We are a world awash with conspiracy theories, but what resides in the hearts of those behind the actual conspiracies? In her flash fiction piece, “Wind on the Moon,” (New Orleans Review) Katie Burgess explores the internal struggle of a governmental doctor of spin.
Burgess opens the piece with her narrator arguing, once again, with the moon.
“We did it so America could feel proud again. That’s what I tell myself whenever the silvery light shines through my window, going liar liar liar liar. I say, I have nothing to atone for. I say, No one should harbor guilt over what’s done for America.”
Notice that Burgess opens by detailing the narrator’s internal conflict, yet without revealing what the arguments is over. This serves to focus readers on the nature of the rationalizations rather than their subject, highlighting an ethical quandary universal to every citizen of any country: whether or not their nation’s indiscretions can be justified by arguing that they serve their nation’s larger interests and/or concept of good.
Next Burgess reveals the focus to the subject of the narrator’s argument with the moon (read: himself), which then informs us of the identity of the narrator.
At the time we didn’t consider the ethical questions, just focused on making it happen. My creative partner Jimbo repurposed props left over from an elementary school play about the solar system. I built a lunar module from cardboard and aluminum foil. We interviewed dozens of struggling actors and asked how well they could keep secrets and would they like to be United States heroes.
Burgess reveals that the conflicted narrator was in fact partially in charge of faking the moon landing. First, this brings clarity to the title, which references one of the primary arguments used by those arguing that the moon landing was staged: Why is the American Flag waving in video footage when there is no wind on the moon? It also shifts the tone of the piece from serious to comic. While this switch in tone lessens the potential intensity of the opening quandary—imagine how heavy the story would become if it dove into one of the many politically charged conspiracy theories circling around the current presidential election—it still doesn’t dismiss the nature of those questions, which still apply to the most serious of potential governmental lies. I’d argue that by focusing this quandary—do ends justify means—on a more comic conspiracy allows Burgess to do what all good satire manages to do so well: play with fire without getting burned.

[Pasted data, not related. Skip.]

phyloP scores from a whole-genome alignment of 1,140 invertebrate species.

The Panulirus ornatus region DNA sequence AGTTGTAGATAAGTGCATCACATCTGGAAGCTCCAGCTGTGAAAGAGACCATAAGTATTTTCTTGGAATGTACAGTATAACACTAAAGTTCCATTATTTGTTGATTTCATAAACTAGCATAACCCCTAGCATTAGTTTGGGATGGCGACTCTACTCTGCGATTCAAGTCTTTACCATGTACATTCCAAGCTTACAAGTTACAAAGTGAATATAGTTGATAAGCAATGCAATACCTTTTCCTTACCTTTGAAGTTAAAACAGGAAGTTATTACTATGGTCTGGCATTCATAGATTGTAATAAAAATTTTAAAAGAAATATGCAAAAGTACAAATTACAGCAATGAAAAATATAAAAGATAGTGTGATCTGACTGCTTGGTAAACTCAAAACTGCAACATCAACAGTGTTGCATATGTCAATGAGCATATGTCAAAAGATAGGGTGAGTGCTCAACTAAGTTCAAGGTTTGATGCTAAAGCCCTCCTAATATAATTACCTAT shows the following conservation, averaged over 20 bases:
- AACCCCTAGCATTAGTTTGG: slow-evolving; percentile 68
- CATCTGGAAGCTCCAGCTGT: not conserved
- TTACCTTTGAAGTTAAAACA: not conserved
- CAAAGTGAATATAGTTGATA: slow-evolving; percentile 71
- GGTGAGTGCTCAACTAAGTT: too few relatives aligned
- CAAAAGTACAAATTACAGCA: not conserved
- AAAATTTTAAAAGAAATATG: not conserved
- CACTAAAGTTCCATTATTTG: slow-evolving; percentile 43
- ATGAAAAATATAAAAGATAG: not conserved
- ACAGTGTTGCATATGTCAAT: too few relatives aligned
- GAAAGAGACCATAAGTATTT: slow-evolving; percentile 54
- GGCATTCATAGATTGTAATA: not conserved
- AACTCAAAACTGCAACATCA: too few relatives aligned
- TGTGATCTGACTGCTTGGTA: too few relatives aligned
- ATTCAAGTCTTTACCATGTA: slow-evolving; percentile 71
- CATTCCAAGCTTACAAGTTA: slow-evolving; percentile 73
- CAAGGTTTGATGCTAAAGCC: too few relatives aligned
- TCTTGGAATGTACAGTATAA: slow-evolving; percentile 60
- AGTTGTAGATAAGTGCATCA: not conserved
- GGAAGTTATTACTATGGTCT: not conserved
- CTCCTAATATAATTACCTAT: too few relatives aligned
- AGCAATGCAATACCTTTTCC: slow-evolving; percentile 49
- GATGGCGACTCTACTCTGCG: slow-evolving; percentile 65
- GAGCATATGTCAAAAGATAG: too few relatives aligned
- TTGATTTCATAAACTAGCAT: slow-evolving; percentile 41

My superiors brought me in on several other projects. I joined the Round Earth Belief Maintenance Committee. I took over as head of Dinosaur Bone Placement Operations. I spearheaded a task force in charge of periodically releasing nude celebrity photos, to distract the public from things they didn’t need to know about. I lost touch with Jimbo for a while. I think that’s when his troubles began, when he lost his sense of purpose and started second guessing our mission. Too much idleness will do that to a person.
Maybe I should have done the sequel. But asking what if won’t bring Jimbo back.
While Burgess introduces more levity through tongue-in-cheek conspiracies, she also injects a more solemn reality back into the story in the form of the narrator’s partner in propaganda. Jimbo, unlike the narrator, couldn’t stomach continuing to lie to the public. In fact, we discover, he ended up taking his own life as a result—or so the narrator was told. Even this the narrator tries to explain away—too much idleness will do that to a person. But as the story comes to a close, it’s clear that while he has no qualms deceiving the public for the good of the nation, the tragedy of his partner Jimbo isn’t so easy to dismiss. Burgess ends the piece with this illuminating image of the moon.
Tonight, as usual, I will wait until my wife and children fall asleep, and I will go outside. I will sit in my yard with a tumbler of whiskey, and I will stare at the moon, the big empty rock that’s been lording it over us throughout the millennia, interfering with our tides and our gravity and our werewolves. And I will pick up whatever’s handy—bricks, stones, broken bottles—and hurl it up at that glowing circle, never once disturbing its calm, untouched surface.
The narrator is someone whose life’s work has been spent shifting the tides of people’s perceptions, quietly controlling reality in ways that aren’t easy to discern with the naked eye. I’d argue that when he looks at the moon he sees a mirror image of himself. And what he sees, no matter how he might try to rationalize it away, is troubling.